August 12 2013 03:18PM
The most prominent method in evaluating players – both established and emerging – is by scouting them in-person. The method has its particular strengths and weaknesses, as you would expect. Over the past two seasons I've been contributing to the NHL Draft coverage over at The Hockey Writers and I've developed some observations based on my limited scouting experiences.
First and foremost, trying to keep track of more than maybe two or three players in a game is tricky. In my first couple outings to Hitmen games to see opposition players, I figured I could get notes on everybody. Generally-speaking, the more players you try to follow, the less you will actually see. Consequently, the opposite is also somewhat true. I developed an appreciation for Morgan Klimchuk's two-way play during a fairly one-sided Calgary/Regina tilt where I only paid attention to Klimchuk. As a result, I tend to only “target” one or two players per game.
Secondly, if you want to figure out how good a player really is, you need to see him over and over again and in different situations. The draft-eligible player I saw the most of this season was Calgary Hitmen forward Greg Chase. I saw him on the power-play, short-handed, at even strength, in games that Calgary won handily and in games where the Hitmen just played bad. On the other hand, I saw Eric Roy and Morgan Klimchuk much less often. Thus, I feel less comfortable making broad statements about them as I do about Chase – who was a steal for the Oilers in the seventh round.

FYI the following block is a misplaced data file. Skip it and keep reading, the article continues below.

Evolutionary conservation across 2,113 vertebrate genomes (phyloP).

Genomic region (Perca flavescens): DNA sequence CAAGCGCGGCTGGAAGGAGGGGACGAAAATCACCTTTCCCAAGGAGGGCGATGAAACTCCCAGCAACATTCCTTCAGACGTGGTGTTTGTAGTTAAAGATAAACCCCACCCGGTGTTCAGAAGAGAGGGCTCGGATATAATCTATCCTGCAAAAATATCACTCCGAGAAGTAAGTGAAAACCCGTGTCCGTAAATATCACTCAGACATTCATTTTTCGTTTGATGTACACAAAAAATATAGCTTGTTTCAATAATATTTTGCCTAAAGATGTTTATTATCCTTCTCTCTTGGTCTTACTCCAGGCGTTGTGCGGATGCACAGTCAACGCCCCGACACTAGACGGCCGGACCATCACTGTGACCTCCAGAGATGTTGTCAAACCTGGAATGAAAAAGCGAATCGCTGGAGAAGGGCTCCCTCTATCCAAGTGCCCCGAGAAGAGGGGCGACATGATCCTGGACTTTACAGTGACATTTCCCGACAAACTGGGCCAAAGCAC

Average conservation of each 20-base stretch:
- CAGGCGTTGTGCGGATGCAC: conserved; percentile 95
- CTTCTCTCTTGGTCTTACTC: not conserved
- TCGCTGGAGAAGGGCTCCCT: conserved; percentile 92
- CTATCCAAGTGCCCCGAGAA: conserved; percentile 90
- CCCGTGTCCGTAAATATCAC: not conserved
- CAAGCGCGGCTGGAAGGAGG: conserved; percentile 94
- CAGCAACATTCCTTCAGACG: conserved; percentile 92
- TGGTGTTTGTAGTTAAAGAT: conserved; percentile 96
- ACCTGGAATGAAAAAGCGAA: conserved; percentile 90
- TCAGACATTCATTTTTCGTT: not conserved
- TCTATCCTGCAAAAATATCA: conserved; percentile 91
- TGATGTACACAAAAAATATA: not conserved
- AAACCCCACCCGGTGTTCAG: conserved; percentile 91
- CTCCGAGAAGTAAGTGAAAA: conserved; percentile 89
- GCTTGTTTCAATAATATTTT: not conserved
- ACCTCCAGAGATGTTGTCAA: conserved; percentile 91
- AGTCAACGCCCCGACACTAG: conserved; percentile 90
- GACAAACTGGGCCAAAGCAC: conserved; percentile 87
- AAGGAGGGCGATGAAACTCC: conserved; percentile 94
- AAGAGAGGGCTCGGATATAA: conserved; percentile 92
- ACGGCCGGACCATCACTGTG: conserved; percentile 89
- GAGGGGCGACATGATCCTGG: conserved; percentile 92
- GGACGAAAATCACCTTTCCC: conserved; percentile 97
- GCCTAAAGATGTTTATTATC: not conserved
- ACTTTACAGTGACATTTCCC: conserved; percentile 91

Chase's situation was fairly unique, in that he played top-six minutes for most of the year, but was behind a few older players on the Hitmen depth chart. As such, he didn't get sheltered as much as other players were, but he got the high ground more often than, say, Jake Virtanen did. This is all a round-about way of noting that a lot of times, you need to see a player in person to know what they can do, and it's only really useful if you see them in a lot of different circumstances and over the course of a season, especially if a team's circumstances change. For instance, the Hitmen changed how they deployed players when Jake Virtanen was at the U-17s last year, as well as when they had a slew of injuries during the stretch drive.
Does scouting tell you something? Definitely. In fact, it's the most data rich scouting tool available.
But compared to statistics, scouting takes a long time to get right, particularly given how much circumstances can skew things and it can be complicated by certain subjectivitiesand biases. If anything, that's the beauty of having the two approaches – they can complement each other rather nicely, if used and framed properly. The folly is claiming that either approach is superior, as they can't really be compared because they tend to tell you different things about different parts of a player's game. Stats can tell me how good Max Reinhart's NHLE was throughout last year, but scouting can tell me that he became a huge part of the Abbotsford attack after the lockout took Sven Baertschi, T.J. Brodie and Roman Horak out of the Heat line-up, or provide some insight into his on-ice tendencies in different game situations. Both are valuable tools for assessing, evaluating and projecting players.
Evaluating Player Evaluation Series